Against Bystanding

Wikimedia / Creative Commons
Wikimedia / Creative Commons


If you see something, do something.

I write today to bring light on two women’s stories of assault and harassment. The first is by Lopez, a woman who attended my band The Flavr Blue’s show at Neumos this past March. It is a deeply unfortunate instance on how a malicious act, amplified by passivity and bystanding, leads to trauma. Her initial degradation and humiliation was only amplified by the inaction, the passive observation, the denial of her experience. How is someone assaulted in a crowd of people and yet left so alone? How could so many people come to watch women perform onstage, and yet look away as a woman is assaulted amongst them? I truly regret that Lopez or any woman would have to experience such a violation and subsequent ambivalence at our show.

The second story is my friend Lizzie Vance, who was aggressively harassed and mocked by a man in downtown Los Angeles. Dozens of women have reported this same guy, Dan Ciley, for similar harassment, but because he does not place his hands on or otherwise physically assault women, choosing instead to film them without permission and post the footage online, there is little legal recourse for victims, leaving him free to terrorize women. In fact, you can see Lizzie featured from 19:44 on of this Youtube video that Ciley posted the day after he harassed her. As with Lopez’s assault, Lizzie received no support from witnesses at the scene. Not only did witnesses decline to help Lizzie, some men at the scene decided to film what was happening, piling onto the initial humiliation and creating a many-layered, unwanted spectacle.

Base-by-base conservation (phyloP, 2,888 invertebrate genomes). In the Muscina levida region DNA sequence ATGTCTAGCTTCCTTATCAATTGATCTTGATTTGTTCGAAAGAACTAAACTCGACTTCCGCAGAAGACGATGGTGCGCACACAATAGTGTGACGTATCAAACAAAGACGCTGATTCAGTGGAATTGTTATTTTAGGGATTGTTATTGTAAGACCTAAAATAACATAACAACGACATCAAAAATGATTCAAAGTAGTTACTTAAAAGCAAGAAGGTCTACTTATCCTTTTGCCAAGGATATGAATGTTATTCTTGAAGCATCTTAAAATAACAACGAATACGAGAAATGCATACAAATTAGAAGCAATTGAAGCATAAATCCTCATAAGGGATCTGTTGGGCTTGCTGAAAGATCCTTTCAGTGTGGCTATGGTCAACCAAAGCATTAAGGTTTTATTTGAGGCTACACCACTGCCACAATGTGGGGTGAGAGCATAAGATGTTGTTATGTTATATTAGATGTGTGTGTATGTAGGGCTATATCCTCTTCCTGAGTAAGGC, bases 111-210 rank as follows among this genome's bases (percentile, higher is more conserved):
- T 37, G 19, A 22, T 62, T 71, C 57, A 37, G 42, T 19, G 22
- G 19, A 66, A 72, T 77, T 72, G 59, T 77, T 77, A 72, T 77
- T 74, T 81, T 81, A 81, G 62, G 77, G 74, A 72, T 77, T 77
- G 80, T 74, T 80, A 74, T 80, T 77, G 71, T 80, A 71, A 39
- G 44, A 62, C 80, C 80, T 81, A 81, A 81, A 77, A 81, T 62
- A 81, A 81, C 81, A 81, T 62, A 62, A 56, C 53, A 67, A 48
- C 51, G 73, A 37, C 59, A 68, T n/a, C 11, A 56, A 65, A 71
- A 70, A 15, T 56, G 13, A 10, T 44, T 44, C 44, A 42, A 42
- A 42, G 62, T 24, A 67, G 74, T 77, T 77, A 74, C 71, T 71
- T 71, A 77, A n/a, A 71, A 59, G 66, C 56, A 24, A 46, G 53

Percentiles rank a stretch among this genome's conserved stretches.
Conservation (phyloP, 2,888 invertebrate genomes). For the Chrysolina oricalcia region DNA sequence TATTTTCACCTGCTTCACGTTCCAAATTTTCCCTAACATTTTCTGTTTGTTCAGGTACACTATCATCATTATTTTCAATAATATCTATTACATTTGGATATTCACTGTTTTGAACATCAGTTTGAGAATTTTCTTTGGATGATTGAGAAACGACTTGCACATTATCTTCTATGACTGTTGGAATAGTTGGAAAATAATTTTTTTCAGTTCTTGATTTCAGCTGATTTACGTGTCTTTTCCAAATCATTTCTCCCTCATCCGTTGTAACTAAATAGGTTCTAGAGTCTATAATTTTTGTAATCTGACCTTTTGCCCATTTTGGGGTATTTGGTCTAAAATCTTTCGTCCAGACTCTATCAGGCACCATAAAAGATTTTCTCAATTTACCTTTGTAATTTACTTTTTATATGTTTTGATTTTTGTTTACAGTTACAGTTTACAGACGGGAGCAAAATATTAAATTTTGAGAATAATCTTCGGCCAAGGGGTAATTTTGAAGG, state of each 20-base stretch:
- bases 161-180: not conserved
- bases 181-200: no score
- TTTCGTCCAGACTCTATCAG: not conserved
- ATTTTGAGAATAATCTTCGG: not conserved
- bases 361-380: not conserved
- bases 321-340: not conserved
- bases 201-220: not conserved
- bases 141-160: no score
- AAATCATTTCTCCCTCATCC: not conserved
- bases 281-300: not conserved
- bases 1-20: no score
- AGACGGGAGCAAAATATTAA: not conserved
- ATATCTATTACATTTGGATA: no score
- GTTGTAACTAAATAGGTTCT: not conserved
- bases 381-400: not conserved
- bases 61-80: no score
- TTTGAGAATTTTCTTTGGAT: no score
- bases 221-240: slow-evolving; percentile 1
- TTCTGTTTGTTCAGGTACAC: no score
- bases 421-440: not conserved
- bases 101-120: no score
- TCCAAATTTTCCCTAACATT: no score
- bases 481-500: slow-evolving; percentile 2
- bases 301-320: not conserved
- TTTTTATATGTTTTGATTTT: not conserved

These are only two of countless other stories of women being abused in public, while bystanders look on. In too many places, it is unsafe to be a woman (or a trans or non-binary person). Doing nothing — standing by— is its own violence. If you are a man, and you see another man threatening or assaulting someone, it is within your ability to be a force of good. It is also the responsibility of all of us to intentionally create spaces where harassers and assaulters understand that they are unwelcome; where they know that there will be consequences for their actions. I make a commitment as a performer now to no longer assume that just because people have shown up to attend a show I’m featured at, that they will automatically share my respect for the boundaries and safety of all people. It is on us as conveners to make crystal clear that any form of intimidation or harassment is absolutely unacceptable. The abuse that Lopez was subjected to at my band’s show was not acceptable — and neither was the inaction of those who witnessed it.